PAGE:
Determining Rates of Reaction

Calculating an average rate of disappearance

Hydrogen peroxide (H2O2) decomposes according to the equation: $$2\; H_{2}O_{2}\;(aq) \rightarrow 2\;H_2 O \;(l)+ O_2\;(g)$$

The table below provides an example of data collected during the decomposition of H2O2, measured at 40 °C. Using this data, calculate the rate of disappearance of H2O2 from t = 0 to t = 6h.

Time (h)$[H_2 O_2]$ (M)
A data table showing the results of a decomposition experiment with hydrogen peroxide.

To calculate the rate of disappearance of hydrogen peroxide over the first 6h period, we should use the data for t = 0.00 h and t = 6.00h:

$$ \frac{\Delta [H_2 O_2 ]}{\Delta t} \;=\; \frac{-(0.500 mol/L \; -\; 1.000 mol/L)}{6.00\; h \;- \; 0.00\; h}\; =\; -\;0.0833\;mol\; L^{-1} h^{-1} $$

So the concentration of peroxide was decreasing by 0.0833 mol/L (on average) during the first 6-h time period.

Reaction rates can change over time

If you continue calculating the rate of disappearance from the data above, you will notice that the reaction rates vary with time, decreasing as the reaction proceeds. Results for the last 6-hour period yield a reaction rate of: $$ \frac{\Delta [H_2 O_2 ]}{\Delta t} \;=\; \frac{(0.0625 mol/L \; -\; 0.125 mol/L)}{24.00\; h \;- \; 18.00\; h}\; =\;-\; 0.010\;mol\; L^{-1} h^{-1} $$

The rate of disappearance during the final 6 hours is much slower – about 8x slower than the rate during the first 6 hours.

The rate of a reaction generally slows with time. This is one of the important differences between calculating average and instantaneous rates. We can explain why reactions tend to slow with kinetic molecular theory – and you’ll see that ahead in the Concentrations of Reactants and Rate Laws pages.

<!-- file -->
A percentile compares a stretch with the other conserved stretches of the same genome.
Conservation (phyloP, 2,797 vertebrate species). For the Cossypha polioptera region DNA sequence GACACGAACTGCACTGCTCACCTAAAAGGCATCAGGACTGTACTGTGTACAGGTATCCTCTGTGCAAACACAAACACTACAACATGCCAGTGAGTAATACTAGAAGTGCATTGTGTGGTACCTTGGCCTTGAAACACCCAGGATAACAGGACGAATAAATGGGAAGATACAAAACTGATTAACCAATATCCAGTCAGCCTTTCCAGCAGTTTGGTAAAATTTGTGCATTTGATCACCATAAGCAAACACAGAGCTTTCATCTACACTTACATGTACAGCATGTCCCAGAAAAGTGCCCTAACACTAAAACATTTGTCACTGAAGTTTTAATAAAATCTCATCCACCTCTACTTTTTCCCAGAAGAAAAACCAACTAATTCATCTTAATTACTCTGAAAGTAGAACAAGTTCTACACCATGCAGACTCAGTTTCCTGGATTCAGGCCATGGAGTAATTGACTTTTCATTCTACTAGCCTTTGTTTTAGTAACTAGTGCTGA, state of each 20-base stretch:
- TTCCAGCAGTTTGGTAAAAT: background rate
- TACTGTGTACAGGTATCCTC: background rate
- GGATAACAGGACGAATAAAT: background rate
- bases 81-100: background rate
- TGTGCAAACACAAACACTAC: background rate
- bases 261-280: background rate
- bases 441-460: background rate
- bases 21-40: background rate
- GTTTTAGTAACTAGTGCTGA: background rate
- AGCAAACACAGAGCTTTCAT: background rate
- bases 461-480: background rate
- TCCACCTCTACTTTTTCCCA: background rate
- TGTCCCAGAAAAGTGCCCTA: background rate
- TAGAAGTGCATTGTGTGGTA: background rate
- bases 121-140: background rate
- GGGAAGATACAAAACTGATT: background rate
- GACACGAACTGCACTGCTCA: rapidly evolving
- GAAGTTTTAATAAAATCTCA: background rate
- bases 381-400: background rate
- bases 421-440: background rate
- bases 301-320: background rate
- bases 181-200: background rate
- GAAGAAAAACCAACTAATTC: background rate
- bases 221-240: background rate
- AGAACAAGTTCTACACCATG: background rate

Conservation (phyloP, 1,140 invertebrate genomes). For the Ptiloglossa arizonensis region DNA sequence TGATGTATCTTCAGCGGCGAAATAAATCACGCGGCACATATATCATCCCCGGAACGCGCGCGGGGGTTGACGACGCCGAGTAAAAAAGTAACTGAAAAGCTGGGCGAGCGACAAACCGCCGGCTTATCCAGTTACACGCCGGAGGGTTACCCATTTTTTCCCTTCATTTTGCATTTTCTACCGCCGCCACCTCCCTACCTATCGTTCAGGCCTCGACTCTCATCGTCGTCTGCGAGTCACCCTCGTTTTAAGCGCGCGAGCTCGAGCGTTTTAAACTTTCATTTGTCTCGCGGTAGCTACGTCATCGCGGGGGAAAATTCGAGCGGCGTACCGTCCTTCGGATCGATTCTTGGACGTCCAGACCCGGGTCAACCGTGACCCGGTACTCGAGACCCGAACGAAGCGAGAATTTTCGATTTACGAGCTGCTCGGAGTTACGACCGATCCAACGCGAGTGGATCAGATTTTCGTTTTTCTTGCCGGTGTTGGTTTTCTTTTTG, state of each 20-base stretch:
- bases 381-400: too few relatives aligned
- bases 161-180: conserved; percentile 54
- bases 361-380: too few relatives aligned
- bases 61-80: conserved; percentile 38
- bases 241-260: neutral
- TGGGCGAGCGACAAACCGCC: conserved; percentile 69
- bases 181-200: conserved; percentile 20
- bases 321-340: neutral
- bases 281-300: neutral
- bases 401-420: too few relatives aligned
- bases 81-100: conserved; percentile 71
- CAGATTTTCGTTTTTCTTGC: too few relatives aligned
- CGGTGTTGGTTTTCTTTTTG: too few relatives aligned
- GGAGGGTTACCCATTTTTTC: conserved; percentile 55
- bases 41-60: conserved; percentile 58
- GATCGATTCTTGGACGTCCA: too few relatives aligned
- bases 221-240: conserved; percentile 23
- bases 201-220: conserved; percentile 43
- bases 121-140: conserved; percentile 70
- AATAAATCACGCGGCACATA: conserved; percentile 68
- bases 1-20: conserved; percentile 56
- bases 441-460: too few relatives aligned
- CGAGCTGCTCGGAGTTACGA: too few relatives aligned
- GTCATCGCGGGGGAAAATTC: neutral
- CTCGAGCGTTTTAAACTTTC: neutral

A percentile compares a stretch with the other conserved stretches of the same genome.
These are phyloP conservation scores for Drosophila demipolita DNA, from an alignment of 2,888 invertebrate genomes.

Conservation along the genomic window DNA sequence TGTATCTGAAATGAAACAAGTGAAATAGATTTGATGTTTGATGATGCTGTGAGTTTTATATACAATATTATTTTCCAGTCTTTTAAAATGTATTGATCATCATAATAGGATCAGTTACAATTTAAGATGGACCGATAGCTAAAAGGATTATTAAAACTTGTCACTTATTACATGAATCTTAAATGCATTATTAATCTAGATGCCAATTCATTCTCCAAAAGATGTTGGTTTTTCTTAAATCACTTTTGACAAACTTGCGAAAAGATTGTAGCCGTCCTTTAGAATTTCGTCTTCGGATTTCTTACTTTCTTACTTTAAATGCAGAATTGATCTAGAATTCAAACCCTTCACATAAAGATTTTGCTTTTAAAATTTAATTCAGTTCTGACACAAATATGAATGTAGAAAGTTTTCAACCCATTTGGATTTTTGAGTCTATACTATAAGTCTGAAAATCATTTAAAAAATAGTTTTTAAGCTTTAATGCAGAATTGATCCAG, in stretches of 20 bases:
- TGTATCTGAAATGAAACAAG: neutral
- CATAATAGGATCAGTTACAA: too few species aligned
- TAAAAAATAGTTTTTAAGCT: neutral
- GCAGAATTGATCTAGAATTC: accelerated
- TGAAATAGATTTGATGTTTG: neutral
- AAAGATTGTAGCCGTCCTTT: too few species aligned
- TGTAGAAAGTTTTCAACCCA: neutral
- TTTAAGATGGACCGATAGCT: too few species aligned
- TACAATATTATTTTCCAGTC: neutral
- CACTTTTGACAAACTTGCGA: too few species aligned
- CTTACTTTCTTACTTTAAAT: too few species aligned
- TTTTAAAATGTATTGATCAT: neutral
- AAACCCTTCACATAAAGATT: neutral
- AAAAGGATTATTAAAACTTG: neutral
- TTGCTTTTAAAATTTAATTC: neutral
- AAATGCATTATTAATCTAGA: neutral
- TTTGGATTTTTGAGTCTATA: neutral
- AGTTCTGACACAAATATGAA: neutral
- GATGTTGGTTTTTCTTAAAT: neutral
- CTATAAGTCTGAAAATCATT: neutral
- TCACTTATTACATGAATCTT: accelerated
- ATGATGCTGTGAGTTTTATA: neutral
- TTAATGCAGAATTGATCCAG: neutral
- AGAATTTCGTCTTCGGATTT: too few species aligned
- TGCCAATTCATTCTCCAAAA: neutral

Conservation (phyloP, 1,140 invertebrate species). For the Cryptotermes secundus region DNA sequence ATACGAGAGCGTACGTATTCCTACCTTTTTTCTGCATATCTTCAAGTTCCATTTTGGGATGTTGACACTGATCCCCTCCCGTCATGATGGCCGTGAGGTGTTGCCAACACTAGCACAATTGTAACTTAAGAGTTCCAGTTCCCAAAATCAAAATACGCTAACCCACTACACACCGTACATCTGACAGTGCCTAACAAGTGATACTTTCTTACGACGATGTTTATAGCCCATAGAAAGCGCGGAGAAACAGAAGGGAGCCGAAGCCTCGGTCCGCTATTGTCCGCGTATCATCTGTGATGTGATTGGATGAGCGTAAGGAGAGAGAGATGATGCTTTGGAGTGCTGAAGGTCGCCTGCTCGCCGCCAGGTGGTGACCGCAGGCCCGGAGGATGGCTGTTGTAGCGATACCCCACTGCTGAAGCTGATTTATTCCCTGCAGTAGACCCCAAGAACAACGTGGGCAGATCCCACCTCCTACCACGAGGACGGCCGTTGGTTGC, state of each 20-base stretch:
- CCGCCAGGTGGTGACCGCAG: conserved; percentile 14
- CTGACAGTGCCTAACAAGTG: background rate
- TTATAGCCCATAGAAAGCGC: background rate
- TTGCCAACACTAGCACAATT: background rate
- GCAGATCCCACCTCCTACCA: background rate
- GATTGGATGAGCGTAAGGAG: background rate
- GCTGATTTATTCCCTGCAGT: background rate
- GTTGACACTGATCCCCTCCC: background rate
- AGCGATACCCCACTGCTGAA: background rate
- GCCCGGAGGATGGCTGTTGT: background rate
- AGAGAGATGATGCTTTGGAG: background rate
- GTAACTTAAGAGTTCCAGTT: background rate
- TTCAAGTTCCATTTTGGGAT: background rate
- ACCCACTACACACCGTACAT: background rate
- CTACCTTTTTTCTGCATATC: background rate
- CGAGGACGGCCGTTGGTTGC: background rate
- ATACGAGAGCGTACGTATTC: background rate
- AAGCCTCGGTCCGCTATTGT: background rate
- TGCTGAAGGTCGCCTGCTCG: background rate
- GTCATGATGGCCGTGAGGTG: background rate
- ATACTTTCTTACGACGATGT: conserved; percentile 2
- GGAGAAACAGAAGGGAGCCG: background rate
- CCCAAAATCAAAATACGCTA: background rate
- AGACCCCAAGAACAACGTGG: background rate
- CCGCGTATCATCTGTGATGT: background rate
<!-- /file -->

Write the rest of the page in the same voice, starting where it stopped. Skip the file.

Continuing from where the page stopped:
Reaction Rates in Analysis: Test Strips for Urinalysis

Physicians often use disposable test strips to measure the amounts of various substances in a patient’s urine (see image below). These test strips contain various chemical reagents, embedded in small pads at various locations along the strip, which undergo changes in color upon exposure to sufficient concentrations of specific substances. The usage instructions for test strips often stress that proper read time is critical for optimal results. This emphasis on read time suggests that kinetic aspects of the chemical reactions occurring on the test strip are important considerations.

The test for urinary glucose relies on a two-step process represented by the chemical equations shown here:

$$C_6H_{12}O_6+O_2\;\underrightarrow{catalyst}\;C_6H_{10}O_6+H_2O_2$$ $$2H_2O_2+2I^-\;\underrightarrow{catalyst}\;I_2+2H_2O+O_2$$

The first equation depicts the oxidation of glucose in the urine to yield glucolactone and hydrogen peroxide. The hydrogen peroxide produced subsequently oxidizes colorless iodide ion to yield brown iodine, which may be visually detected. Some strips include an additional substance that reacts with iodine to produce a more distinct color change.

The two test reactions shown above are inherently very slow, but their rates are increased by special enzymes embedded in the test strip pad. This is an example of catalysis, a topic discussed later in this chapter. A typical glucose test strip for use with urine requires approximately 30 seconds for completion of the color-forming reactions. Reading the result too soon might lead one to conclude that the glucose concentration of the urine sample is lower than it actually is (a false-negative result). Waiting too long to assess the color change can lead to a false positive due to the slower (not catalyzed) oxidation of iodide ion by other substances found in urine.

Test strips are commonly used to detect the presence of specific substances in a person’s urine. Many test strips have several pads containing various reagents to permit the detection of multiple substances on a single strip. (credit: Iqbal Osman)